Pyramid of Capitalist System

The Pyramid of Capitalist System is a common name of a 1911 American cartoon caricature critical of capitalism, copied from a Russian flyer of c. 1901.[1][2] The graphic focus is on stratification by social class and economic inequality.[3][4] The work has been described as "famous",[5] "well-known and widely reproduced".[3] A number of derivative works exist.

The 1911 American cartoon (top), Nicolas Lokhoff's "Social Pyramid", 1901 (bottom-left) and the poster of the Belgian Labour Party 1900 (bottom-right).

It was published in the 1911 edition of Industrial Worker (The International Publishing Co., Cleveland, Ohio, U.S.), a newspaper of the Industrial Workers of the World, and attributed to "Nedeljkovich, Brashich, & Kuharich".[6][7][4]

The picture shows a literal "social pyramid" or hierarchy, with the wealthy few on the top, and the impoverished masses at the bottom. Crowned with a money bag representing capitalism, the top layer, "we rule you", is occupied by the royalty and state leaders. Underneath them are the clergy ("we fool you"), followed by the military ("we shoot at you"), and the bourgeoisie ("we eat for you"). The bottom of the pyramid is held up by the workers and the peasants ("we work for all... we feed all").[5][8][4][3]

The work is based on older similar pictures. In 1900 the Belgian Labour Party used a picture called "Pyramide à renverser" ("a pyramid that has to be overthrown") during its electoral campaign.[9] A year later Nicolas Lokhoff's 1901 caricature of Imperial Russian society by the Union of Russian Socialists was published.[1][10] The original picture showed workers supporting the pyramid on their backs, with the stanza: "The time will come when the people in their fury will straighten their bent backs and bring down the structure with one mighty push of their shoulders."[1] Notable differences between the Russian 1901 original and the American 1911 imitation include the replacement of the Russian Empire's black eagle with a money bag, the Russian tsar and tsarina with a more generic trio monarch and state leaders in suits, two of the three Orthodox clergy with a Catholic cardinal and a Protestant minister, and the Russian Empire army with a more generic group of soldiers; the workers are no longer bent and no revolutionary stanza is present. In both pictures, a fallen child or child worker symbolizes the plight of the workers.[3] Another shared element is a red flag raised amongst the workers, symbolizing the emergence of the socialist movement.[11]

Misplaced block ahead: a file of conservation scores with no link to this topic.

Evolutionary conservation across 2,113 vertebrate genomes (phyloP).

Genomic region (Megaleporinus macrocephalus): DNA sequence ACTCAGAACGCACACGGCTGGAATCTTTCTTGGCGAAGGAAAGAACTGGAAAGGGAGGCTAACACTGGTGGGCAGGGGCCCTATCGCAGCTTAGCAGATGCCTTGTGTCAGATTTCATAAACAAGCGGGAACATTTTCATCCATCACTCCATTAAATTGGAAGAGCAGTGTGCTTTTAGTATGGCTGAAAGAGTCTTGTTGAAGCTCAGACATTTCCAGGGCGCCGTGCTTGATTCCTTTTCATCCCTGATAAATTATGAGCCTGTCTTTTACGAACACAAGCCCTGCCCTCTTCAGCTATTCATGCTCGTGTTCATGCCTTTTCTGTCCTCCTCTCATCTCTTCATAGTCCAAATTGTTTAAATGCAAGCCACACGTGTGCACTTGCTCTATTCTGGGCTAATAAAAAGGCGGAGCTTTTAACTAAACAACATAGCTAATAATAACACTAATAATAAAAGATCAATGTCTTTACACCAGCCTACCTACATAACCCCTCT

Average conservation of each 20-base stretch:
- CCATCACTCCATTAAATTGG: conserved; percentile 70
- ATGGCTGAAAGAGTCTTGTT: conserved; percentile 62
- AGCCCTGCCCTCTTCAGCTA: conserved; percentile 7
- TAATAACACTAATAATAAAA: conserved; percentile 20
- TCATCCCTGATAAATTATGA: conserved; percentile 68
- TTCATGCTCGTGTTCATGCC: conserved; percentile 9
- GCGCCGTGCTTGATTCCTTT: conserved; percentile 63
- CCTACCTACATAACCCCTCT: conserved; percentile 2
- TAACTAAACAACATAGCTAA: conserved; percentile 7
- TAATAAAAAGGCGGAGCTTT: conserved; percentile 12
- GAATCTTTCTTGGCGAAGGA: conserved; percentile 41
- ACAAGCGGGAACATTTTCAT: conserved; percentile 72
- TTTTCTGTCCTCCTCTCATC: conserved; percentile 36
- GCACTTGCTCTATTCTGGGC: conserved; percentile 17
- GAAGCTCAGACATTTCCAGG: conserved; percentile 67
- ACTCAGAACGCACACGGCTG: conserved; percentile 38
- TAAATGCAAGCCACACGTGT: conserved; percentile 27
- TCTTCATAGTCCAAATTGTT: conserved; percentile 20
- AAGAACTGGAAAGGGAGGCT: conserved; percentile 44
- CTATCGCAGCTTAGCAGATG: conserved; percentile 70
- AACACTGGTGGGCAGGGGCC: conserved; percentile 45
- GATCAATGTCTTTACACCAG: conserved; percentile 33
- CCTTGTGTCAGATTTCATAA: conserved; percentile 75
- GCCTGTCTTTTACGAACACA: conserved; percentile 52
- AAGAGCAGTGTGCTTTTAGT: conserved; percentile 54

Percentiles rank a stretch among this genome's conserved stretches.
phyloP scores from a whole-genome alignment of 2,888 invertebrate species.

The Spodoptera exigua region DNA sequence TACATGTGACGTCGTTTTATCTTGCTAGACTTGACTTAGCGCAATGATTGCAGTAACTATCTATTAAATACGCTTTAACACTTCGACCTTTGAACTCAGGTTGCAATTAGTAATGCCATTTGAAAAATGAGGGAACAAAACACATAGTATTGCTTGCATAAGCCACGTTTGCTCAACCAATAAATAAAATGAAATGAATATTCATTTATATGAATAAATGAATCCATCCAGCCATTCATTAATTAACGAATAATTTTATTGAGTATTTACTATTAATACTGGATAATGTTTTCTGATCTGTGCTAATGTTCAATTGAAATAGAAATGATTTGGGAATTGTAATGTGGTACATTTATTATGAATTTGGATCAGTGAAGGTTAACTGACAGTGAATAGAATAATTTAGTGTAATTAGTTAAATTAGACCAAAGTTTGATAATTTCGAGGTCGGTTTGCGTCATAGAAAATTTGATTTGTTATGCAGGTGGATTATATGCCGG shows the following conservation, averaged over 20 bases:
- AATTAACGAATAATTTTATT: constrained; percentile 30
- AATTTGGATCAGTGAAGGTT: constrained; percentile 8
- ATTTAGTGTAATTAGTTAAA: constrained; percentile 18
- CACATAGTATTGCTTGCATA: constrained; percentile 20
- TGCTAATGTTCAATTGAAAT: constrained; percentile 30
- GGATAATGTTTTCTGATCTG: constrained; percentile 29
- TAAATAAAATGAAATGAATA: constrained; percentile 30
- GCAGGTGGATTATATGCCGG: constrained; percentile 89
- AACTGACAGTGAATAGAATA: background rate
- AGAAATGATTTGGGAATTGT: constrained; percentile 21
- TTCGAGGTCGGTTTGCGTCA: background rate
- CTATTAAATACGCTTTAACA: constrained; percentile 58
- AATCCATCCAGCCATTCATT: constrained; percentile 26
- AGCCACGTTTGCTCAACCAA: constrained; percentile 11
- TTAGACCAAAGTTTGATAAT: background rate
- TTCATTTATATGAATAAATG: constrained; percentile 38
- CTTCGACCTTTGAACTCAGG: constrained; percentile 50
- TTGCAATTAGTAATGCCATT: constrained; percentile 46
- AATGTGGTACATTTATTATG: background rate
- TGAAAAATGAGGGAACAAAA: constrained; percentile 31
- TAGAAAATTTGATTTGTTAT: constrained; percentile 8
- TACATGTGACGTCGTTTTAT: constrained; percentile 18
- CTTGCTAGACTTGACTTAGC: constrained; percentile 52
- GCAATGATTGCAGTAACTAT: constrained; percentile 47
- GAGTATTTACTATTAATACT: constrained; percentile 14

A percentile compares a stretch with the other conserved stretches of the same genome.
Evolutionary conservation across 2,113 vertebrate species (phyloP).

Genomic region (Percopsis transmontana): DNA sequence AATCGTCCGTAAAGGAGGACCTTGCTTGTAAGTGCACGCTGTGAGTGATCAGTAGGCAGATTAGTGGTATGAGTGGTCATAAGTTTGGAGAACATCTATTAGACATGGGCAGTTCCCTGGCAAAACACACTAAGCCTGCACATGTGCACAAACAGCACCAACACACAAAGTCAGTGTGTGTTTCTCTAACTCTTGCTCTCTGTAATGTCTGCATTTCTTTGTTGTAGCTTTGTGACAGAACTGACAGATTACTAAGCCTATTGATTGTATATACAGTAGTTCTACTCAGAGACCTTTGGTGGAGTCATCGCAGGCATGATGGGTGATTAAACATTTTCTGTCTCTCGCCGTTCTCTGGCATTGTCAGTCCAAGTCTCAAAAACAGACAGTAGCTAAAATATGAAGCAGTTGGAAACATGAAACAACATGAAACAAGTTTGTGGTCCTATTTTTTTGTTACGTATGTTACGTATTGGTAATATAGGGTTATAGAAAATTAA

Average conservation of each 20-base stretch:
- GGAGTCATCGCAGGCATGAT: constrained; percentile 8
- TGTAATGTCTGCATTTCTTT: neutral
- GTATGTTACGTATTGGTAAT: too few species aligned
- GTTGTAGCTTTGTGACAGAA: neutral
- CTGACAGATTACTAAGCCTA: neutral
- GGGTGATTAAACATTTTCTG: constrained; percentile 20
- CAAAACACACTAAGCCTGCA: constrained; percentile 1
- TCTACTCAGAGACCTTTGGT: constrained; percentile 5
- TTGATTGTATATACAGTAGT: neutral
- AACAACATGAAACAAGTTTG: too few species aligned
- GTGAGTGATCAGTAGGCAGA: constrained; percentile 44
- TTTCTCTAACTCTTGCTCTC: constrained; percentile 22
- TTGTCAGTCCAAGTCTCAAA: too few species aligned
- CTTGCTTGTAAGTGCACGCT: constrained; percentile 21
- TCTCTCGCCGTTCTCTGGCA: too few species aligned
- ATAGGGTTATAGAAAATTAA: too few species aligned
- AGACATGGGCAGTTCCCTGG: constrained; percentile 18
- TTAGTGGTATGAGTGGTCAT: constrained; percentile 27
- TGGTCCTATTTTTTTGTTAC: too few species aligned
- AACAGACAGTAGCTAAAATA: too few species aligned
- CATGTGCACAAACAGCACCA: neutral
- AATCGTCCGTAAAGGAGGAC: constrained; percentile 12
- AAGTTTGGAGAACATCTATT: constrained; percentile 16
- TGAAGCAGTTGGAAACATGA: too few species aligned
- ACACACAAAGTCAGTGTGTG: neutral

The basic message of the image is a critique of the capitalist system, depicting a hierarchy of power and wealth. It illustrates a working class supporting all others, and if it would withdraw their support from the system it could topple the existing social order. This type of criticism of capitalism is attributed to the French socialist Louis Blanc.[5]

External linksEdit


  1. ^ a b c Reinhard Bendix (1980). Kings Or People: Power and the Mandate to Rule. University of California Press. p. 540. ISBN 978-0-520-04090-8.
  2. ^ "We reign over you, we rule you, we fool you, we shoot you" by Anonymous (1901) - auction listing
  3. ^ a b c d Krieger, N (1 December 2008). "Ladders, pyramids and champagne: the iconography of health inequities". Journal of Epidemiology & Community Health. 62 (12): 1098–1104. doi:10.1136/jech.2008.079061. PMID 19008371. S2CID 44715620.
  4. ^ a b c "Labor Arts". Labor Arts. Retrieved 16 April 2014.
  5. ^ a b c Geoff Mulgan (27 February 2013). The Locust and the Bee: Predators and Creators in Capitalism's Future. Princeton University Press. pp. 79–80. ISBN 978-1-4008-4665-8.
  6. ^ Nancy Krieger Professor Harvard School of Public Health (23 March 2011). Epidemiology and the People's Health : Theory and Context: Theory and Context. Oxford University Press. pp. 338–. ISBN 978-0-19-975035-1.
  7. ^ Kristina Lange (2011). Historisches Bildverstehen oder Wie lernen Schüler mit Bildquellen?: ein Beitrag zur geschichtsdidaktischen Lehr-Lern-Forschung. LIT Verlag Münster. pp. 189–. ISBN 978-3-643-11354-2.
  8. ^ John A. Marino (2002). Early Modern History and the Social Sciences: Testing the Limits of Braudel's Mediterranean. Truman State Univ Press. p. 121. ISBN 978-1-931112-06-2.
  9. ^ "Les affiches électorales mises à nu : Yes, we can".
  10. ^ Ronald Hingley (1 March 1972). A concise history of Russia. Viking Press. ISBN 9780670236510.
  11. ^ Rune Nordin (1981). Fackföreningsrörelsen i Sverige: Uppkomst och utveckling (in Swedish). Prisma i samarbete med Landsorganisationen i Sverige. p. 28. ISBN 978-91-518-1470-4.